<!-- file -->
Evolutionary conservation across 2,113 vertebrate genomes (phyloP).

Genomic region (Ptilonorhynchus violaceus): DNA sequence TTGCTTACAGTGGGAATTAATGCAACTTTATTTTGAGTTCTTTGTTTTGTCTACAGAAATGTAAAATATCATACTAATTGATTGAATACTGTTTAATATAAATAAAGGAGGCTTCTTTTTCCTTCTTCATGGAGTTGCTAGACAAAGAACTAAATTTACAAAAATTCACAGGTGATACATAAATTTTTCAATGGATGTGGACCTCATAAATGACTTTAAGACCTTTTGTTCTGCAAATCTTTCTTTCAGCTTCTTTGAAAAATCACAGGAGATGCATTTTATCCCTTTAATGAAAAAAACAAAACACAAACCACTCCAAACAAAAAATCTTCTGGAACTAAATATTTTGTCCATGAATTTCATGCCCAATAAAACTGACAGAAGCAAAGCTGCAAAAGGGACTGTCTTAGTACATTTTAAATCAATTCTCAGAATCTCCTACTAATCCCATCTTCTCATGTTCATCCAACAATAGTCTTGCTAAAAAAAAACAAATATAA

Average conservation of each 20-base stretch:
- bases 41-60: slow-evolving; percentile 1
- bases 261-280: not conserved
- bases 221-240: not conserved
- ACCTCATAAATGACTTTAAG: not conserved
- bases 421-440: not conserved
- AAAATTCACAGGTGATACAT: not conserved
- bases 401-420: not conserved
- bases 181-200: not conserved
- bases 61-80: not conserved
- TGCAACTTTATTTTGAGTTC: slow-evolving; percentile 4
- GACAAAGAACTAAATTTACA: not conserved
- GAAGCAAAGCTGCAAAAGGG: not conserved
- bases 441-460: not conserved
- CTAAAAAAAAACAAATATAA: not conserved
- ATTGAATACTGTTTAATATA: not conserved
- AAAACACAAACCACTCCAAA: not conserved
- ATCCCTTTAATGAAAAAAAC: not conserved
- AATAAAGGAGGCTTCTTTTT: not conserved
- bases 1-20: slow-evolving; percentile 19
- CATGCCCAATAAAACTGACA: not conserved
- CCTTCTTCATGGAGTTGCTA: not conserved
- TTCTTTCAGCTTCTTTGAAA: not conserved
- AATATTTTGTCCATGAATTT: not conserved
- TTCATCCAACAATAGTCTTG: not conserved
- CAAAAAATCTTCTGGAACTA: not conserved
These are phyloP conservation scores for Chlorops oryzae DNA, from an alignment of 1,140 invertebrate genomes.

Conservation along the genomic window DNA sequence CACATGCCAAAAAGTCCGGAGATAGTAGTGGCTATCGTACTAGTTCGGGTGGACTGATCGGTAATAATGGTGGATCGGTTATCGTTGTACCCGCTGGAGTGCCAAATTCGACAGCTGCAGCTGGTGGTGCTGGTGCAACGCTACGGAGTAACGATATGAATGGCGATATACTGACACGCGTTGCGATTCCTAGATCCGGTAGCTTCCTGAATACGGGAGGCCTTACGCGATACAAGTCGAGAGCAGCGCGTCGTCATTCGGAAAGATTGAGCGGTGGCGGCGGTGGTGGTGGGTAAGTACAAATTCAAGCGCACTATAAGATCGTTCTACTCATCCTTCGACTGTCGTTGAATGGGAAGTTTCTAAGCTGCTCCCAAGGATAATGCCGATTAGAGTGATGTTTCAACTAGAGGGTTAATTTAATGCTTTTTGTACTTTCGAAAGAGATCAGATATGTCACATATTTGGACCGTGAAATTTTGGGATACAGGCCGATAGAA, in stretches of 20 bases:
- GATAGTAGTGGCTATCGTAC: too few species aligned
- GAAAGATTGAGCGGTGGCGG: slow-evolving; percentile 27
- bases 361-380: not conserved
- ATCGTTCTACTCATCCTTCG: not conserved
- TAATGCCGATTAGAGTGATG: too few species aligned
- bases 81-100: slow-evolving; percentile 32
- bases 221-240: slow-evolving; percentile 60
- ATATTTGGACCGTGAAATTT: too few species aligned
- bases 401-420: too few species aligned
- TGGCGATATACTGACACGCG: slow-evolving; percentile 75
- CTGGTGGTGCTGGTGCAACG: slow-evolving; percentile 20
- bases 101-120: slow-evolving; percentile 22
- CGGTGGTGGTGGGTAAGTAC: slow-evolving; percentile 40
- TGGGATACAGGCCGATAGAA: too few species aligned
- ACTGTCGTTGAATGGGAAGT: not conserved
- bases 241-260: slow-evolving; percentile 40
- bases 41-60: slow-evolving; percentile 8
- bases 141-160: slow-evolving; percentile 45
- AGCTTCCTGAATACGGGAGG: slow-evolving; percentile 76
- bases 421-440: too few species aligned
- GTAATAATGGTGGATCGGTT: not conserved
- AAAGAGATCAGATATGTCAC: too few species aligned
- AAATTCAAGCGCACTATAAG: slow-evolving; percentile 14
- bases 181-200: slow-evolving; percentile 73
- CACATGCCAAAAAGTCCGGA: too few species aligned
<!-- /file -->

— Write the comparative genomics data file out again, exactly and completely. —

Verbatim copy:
Evolutionary conservation across 2,113 vertebrate genomes (phyloP).

Genomic region (Ptilonorhynchus violaceus): DNA sequence TTGCTTACAGTGGGAATTAATGCAACTTTATTTTGAGTTCTTTGTTTTGTCTACAGAAATGTAAAATATCATACTAATTGATTGAATACTGTTTAATATAAATAAAGGAGGCTTCTTTTTCCTTCTTCATGGAGTTGCTAGACAAAGAACTAAATTTACAAAAATTCACAGGTGATACATAAATTTTTCAATGGATGTGGACCTCATAAATGACTTTAAGACCTTTTGTTCTGCAAATCTTTCTTTCAGCTTCTTTGAAAAATCACAGGAGATGCATTTTATCCCTTTAATGAAAAAAACAAAACACAAACCACTCCAAACAAAAAATCTTCTGGAACTAAATATTTTGTCCATGAATTTCATGCCCAATAAAACTGACAGAAGCAAAGCTGCAAAAGGGACTGTCTTAGTACATTTTAAATCAATTCTCAGAATCTCCTACTAATCCCATCTTCTCATGTTCATCCAACAATAGTCTTGCTAAAAAAAAACAAATATAA

Average conservation of each 20-base stretch:
- bases 41-60: slow-evolving; percentile 1
- bases 261-280: not conserved
- bases 221-240: not conserved
- ACCTCATAAATGACTTTAAG: not conserved
- bases 421-440: not conserved
- AAAATTCACAGGTGATACAT: not conserved
- bases 401-420: not conserved
- bases 181-200: not conserved
- bases 61-80: not conserved
- TGCAACTTTATTTTGAGTTC: slow-evolving; percentile 4
- GACAAAGAACTAAATTTACA: not conserved
- GAAGCAAAGCTGCAAAAGGG: not conserved
- bases 441-460: not conserved
- CTAAAAAAAAACAAATATAA: not conserved
- ATTGAATACTGTTTAATATA: not conserved
- AAAACACAAACCACTCCAAA: not conserved
- ATCCCTTTAATGAAAAAAAC: not conserved
- AATAAAGGAGGCTTCTTTTT: not conserved
- bases 1-20: slow-evolving; percentile 19
- CATGCCCAATAAAACTGACA: not conserved
- CCTTCTTCATGGAGTTGCTA: not conserved
- TTCTTTCAGCTTCTTTGAAA: not conserved
- AATATTTTGTCCATGAATTT: not conserved
- TTCATCCAACAATAGTCTTG: not conserved
- CAAAAAATCTTCTGGAACTA: not conserved
These are phyloP conservation scores for Chlorops oryzae DNA, from an alignment of 1,140 invertebrate genomes.

Conservation along the genomic window DNA sequence CACATGCCAAAAAGTCCGGAGATAGTAGTGGCTATCGTACTAGTTCGGGTGGACTGATCGGTAATAATGGTGGATCGGTTATCGTTGTACCCGCTGGAGTGCCAAATTCGACAGCTGCAGCTGGTGGTGCTGGTGCAACGCTACGGAGTAACGATATGAATGGCGATATACTGACACGCGTTGCGATTCCTAGATCCGGTAGCTTCCTGAATACGGGAGGCCTTACGCGATACAAGTCGAGAGCAGCGCGTCGTCATTCGGAAAGATTGAGCGGTGGCGGCGGTGGTGGTGGGTAAGTACAAATTCAAGCGCACTATAAGATCGTTCTACTCATCCTTCGACTGTCGTTGAATGGGAAGTTTCTAAGCTGCTCCCAAGGATAATGCCGATTAGAGTGATGTTTCAACTAGAGGGTTAATTTAATGCTTTTTGTACTTTCGAAAGAGATCAGATATGTCACATATTTGGACCGTGAAATTTTGGGATACAGGCCGATAGAA, in stretches of 20 bases:
- GATAGTAGTGGCTATCGTAC: too few species aligned
- GAAAGATTGAGCGGTGGCGG: slow-evolving; percentile 27
- bases 361-380: not conserved
- ATCGTTCTACTCATCCTTCG: not conserved
- TAATGCCGATTAGAGTGATG: too few species aligned
- bases 81-100: slow-evolving; percentile 32
- bases 221-240: slow-evolving; percentile 60
- ATATTTGGACCGTGAAATTT: too few species aligned
- bases 401-420: too few species aligned
- TGGCGATATACTGACACGCG: slow-evolving; percentile 75
- CTGGTGGTGCTGGTGCAACG: slow-evolving; percentile 20
- bases 101-120: slow-evolving; percentile 22
- CGGTGGTGGTGGGTAAGTAC: slow-evolving; percentile 40
- TGGGATACAGGCCGATAGAA: too few species aligned
- ACTGTCGTTGAATGGGAAGT: not conserved
- bases 241-260: slow-evolving; percentile 40
- bases 41-60: slow-evolving; percentile 8
- bases 141-160: slow-evolving; percentile 45
- AGCTTCCTGAATACGGGAGG: slow-evolving; percentile 76
- bases 421-440: too few species aligned
- GTAATAATGGTGGATCGGTT: not conserved
- AAAGAGATCAGATATGTCAC: too few species aligned
- AAATTCAAGCGCACTATAAG: slow-evolving; percentile 14
- bases 181-200: slow-evolving; percentile 73
- CACATGCCAAAAAGTCCGGA: too few species aligned